1 There is therefore now no condemnation to those who are in Christ Jesus, who don't walk according to the flesh, but according to the Spirit. 2 For the law of the Spirit of life in Christ Jesus made me free from the law of sin and of death. 3 For what the law couldn't do, in that it was weak through the flesh, God did, sending his own Son in the likeness of sinful flesh and for sin, he condemned sin in the flesh, 4 that the ordinance of the law might be fulfilled in us who walk not after the flesh, but after the Spirit. 5 For those who live according to the flesh set their minds on the things of the flesh, but those who live according to the Spirit, the things of the Spirit. 6 For the mind of the flesh is death, but the mind of the Spirit is life and peace; 7 because the mind of the flesh is hostile toward God, for it is not subject to God's law, neither indeed can it be. 8 Those who are in the flesh can't please God.
Thinking like a preacher, I see "You choose which law to live by. You'll always live by a law. The law of fleshly desires, which wants a pound of flesh from everyone who has hurt you, which wants you to be responsible for yourself because there is no God, which demands responsibility of and from others (among other things that we naturally want) -- or the law of the Spirit, which trusts in God, which listens, which does not believe in a strict accounting, at least not one up to humans to understand. To see things as though there is no God is to rebel against God, against the law of the Spirit. It is to reject God."
Thinking like a philosopher, I see a kind of approach to reality here. We think things have natures. Some people don't like that. They say that things have no natures. Nature: A thing has its attributes, its way it is. Anti-nature: Or it doesn't -- we can throw away the strict accounting -- anything goes (at least on some level).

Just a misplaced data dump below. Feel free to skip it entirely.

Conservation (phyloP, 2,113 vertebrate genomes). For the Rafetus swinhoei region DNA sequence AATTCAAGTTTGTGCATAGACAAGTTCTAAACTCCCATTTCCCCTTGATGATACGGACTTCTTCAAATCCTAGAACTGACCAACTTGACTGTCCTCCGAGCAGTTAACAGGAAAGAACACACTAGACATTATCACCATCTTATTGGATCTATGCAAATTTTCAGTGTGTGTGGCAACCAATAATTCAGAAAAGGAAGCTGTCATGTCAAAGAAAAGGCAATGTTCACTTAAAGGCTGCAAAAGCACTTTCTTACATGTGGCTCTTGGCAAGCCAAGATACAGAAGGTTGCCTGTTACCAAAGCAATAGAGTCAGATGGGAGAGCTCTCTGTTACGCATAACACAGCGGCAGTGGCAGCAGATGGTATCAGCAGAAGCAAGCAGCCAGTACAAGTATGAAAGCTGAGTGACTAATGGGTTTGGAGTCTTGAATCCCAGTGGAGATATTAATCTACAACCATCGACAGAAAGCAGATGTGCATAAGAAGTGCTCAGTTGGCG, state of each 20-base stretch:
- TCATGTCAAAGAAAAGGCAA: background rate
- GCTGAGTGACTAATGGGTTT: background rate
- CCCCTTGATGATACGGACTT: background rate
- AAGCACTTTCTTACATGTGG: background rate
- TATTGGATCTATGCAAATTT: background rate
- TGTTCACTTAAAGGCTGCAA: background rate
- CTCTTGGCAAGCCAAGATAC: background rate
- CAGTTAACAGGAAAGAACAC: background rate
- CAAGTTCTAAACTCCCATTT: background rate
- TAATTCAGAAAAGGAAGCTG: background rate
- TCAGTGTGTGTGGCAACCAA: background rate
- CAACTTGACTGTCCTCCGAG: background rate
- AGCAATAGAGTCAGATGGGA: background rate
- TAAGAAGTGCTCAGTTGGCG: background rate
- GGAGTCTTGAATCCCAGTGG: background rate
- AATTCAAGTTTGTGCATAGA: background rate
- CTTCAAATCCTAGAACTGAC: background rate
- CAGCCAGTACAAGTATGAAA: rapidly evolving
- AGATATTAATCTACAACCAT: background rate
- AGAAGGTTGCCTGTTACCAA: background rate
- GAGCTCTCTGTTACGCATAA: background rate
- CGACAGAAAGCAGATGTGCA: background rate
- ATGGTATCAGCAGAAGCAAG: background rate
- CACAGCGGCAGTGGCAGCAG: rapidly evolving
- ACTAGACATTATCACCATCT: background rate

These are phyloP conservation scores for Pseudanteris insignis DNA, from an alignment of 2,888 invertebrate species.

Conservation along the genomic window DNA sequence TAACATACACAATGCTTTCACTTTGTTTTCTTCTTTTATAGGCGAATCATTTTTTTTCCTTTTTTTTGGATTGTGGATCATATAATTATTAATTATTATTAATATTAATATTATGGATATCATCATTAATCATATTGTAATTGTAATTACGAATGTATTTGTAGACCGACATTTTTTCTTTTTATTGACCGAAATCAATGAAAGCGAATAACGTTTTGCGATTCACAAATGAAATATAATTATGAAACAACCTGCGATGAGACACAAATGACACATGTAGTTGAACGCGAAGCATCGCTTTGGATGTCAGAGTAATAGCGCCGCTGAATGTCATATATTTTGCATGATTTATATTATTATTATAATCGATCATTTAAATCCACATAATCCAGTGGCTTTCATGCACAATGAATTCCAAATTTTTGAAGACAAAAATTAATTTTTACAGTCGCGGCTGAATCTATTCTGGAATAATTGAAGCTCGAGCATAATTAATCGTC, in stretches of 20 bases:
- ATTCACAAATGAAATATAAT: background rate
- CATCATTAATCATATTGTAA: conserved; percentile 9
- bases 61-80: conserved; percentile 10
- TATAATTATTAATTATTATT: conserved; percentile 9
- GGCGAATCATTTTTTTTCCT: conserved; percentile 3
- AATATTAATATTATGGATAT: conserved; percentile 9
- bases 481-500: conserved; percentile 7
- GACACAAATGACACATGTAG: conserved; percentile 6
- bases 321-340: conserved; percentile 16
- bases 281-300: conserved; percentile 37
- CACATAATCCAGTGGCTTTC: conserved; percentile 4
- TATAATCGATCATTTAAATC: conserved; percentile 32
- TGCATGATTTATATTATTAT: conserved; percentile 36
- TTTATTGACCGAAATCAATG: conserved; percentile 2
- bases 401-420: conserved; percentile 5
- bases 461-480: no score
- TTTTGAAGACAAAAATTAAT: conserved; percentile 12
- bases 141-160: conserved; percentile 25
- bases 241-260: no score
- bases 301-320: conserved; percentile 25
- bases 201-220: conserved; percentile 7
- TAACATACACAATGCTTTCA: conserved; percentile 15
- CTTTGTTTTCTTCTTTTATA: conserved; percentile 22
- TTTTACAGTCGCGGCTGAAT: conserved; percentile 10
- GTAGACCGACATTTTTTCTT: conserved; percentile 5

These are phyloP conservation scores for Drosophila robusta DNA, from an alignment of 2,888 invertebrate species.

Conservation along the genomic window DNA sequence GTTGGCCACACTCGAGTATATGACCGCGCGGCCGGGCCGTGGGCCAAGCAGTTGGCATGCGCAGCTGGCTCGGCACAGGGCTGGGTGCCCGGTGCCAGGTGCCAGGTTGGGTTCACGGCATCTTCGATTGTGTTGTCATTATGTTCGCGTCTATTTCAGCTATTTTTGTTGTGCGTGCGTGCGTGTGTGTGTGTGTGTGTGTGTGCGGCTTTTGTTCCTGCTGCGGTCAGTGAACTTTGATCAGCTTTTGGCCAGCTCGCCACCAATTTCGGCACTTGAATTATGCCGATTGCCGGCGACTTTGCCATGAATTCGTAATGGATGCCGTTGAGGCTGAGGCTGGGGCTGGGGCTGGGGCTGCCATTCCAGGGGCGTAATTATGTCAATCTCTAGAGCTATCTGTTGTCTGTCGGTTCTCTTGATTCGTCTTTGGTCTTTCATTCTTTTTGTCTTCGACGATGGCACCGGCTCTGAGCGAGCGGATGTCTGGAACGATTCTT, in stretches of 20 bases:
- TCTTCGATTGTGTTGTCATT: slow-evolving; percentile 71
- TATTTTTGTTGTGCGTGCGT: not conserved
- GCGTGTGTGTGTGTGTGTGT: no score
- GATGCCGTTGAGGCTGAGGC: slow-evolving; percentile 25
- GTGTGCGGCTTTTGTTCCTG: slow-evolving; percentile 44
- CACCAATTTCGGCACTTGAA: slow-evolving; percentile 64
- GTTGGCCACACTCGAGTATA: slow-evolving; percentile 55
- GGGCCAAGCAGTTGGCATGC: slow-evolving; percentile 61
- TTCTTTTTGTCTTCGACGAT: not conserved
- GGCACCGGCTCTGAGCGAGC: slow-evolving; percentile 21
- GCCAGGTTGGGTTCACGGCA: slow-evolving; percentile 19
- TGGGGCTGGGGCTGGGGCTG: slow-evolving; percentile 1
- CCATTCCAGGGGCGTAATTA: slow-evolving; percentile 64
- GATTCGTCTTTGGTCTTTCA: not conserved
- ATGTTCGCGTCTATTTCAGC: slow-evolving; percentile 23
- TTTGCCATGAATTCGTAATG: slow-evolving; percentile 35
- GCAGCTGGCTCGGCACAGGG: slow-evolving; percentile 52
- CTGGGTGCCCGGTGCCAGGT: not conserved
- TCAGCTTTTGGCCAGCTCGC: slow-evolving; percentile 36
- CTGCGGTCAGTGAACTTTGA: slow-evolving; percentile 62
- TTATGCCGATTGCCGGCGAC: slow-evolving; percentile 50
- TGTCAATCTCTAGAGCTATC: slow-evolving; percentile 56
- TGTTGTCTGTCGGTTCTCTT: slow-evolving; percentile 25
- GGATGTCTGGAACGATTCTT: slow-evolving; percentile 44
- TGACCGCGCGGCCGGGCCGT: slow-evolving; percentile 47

We are tempted to see reality as impersonal. The modernists (nature and nothing but nature) and the postmodernists (anti-nature mixed with nature) both think reality is impersonal. But what if reality is personal? What would that look like? Things might still have natures, but be more like words, spoken with the breath of a person. Or there might be a reality other than nature.
Buddhism may be attractive to some as a way to soften the word "is". "Non-dual" could be a way to soften "is". DBT treats borderline people who have black and white thinking by borrowing from Buddhism's way of softening "is". Buddhism softens anxiety by softening "is".
We might see a softening of "is" in "seeing things in a Spiritual way rather than natural way". Things really are a certain way. But the way in which they are is partially unknown to us, is known by God instead. And in order to know something, it's known against the backdrop of our relationships with God. For something to be, it must be by the will of God, according to the legitimacy of God. So for something to really be itself requires that God exist -- and, according to a different logic, it follows that we trust him. And so "is" remains as true and even clear as ever, but a bigger fact -- not really a fact, but a person -- sets it in a different context, allowing us to bear it.
We get wrapped up in our interpretations of what we see. But God has an interpretation of things, which we can hear from him, and by aligning ourselves with him. The Spirit is life and peace.
If reality is fundamentally personal (which is pointed to by Descartes' cogito ergo sum), then we relate to reality, instead of figuring it out, controlling it, possessing it, taking it for granted, denying it, or ignoring it. But the greater personal reality is God, and it's in the context of trust and loyalty toward him that we can rightly approach what is, and thus come to know the truth.